Yeah, this week it seems like the workmonster is winning.
This is Charlie, and I think Sarah will have some additions but we’re both late and we know it — and it’s because the workmonster goes untamed, at least this week. Sarah can tell her own story — although I know it includes unexpected veterinary emergencies and backed up plumbing — but in my case, it’s in the way that projects spawn projects.
Here’s where it stands for me: I did a lot of thinking about this, about which more anon, starting from my observation that I have ideas lots faster than I can execute them. (This is, I’m sure, something the PJ Editors can tell you — I’ve got several promised articles dangling.) Part of the solution is clearly to do something to keep that under control, not by stopping the ideas, but by capturing them in a way that lets me come back and pick and choose later without losing the original inspiration.
A second and equally vital thing is to keep the daily little tasks and steps under control — all the little to-dos that either grow out of a bigger project, or just come up in ordinary life.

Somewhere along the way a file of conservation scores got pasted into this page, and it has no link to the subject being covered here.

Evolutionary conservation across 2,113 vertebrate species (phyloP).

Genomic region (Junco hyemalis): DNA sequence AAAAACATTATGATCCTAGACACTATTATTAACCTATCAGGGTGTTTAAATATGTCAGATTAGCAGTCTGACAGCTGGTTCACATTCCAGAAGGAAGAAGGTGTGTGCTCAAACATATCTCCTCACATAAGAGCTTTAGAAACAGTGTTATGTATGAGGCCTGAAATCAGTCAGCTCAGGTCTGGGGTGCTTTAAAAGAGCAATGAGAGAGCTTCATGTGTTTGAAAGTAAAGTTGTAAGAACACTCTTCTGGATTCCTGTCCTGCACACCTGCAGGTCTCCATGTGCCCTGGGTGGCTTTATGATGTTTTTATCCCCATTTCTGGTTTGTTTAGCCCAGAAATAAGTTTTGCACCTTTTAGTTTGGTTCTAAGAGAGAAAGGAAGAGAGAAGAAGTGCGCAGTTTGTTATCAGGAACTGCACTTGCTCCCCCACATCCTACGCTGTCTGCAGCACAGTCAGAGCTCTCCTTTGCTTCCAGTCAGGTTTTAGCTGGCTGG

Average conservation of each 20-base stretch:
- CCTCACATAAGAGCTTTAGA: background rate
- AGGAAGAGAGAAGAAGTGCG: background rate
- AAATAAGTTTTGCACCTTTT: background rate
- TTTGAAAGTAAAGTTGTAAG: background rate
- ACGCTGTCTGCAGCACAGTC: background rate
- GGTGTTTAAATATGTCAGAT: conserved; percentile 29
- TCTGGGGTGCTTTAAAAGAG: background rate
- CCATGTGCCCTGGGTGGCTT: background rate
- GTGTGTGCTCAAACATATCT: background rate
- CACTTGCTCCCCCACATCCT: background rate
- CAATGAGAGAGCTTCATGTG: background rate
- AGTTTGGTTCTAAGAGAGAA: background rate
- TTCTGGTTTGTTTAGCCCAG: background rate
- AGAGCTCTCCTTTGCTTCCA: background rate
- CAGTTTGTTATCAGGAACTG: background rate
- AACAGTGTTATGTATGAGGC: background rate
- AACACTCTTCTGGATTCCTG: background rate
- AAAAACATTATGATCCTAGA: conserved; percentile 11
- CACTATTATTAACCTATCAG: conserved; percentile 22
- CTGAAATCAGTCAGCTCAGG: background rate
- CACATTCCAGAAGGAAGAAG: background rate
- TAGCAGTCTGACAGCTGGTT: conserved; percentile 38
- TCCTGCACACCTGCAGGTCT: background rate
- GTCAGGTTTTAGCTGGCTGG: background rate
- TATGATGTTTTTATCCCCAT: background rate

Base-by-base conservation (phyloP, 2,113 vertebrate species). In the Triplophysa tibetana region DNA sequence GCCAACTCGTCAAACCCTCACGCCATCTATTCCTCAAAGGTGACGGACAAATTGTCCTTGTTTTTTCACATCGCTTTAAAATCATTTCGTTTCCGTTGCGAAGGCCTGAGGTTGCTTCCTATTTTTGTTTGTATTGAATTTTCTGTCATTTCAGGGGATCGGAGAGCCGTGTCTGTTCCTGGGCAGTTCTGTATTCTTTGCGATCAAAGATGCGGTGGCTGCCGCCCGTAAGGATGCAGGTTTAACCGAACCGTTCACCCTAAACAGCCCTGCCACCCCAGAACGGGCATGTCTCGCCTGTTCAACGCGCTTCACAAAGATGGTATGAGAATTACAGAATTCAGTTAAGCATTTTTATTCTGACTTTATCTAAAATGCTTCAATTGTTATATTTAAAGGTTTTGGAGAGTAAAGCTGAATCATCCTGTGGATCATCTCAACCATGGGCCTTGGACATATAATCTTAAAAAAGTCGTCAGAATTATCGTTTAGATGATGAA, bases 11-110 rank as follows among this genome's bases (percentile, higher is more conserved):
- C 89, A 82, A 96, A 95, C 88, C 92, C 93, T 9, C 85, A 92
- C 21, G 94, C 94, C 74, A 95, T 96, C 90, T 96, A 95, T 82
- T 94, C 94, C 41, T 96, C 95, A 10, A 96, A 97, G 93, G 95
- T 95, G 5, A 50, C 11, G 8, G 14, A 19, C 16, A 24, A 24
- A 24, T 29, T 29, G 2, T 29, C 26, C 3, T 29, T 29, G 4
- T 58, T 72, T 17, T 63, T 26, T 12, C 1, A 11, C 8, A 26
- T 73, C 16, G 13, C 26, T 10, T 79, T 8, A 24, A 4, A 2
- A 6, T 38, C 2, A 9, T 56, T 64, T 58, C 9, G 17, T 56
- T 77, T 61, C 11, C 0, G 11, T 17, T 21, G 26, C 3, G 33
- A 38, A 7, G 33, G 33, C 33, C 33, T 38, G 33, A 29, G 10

The inspiration that both Sarah and I have been drawing on in trying to get these things under control is David Allen’s book Getting Things Done. This is a good book, although not a great one — I find it difficult to work through it without skipping. I’ve noticed this with other self-help books — they spend a lot of time convincing me that there is a problem and telling me anecdotes and endorsements. In general, if I’m reading a book on “getting things done” you can pretty much bet that I’m already concerned with getting things done, and while it’s nice to know that other people have been successful getting things done, there’s a black-swan problem: as with a diet book, they only include people whose Lives Have Been Utterly Changed. What about people who aren’t complete and total successes, what are their problems?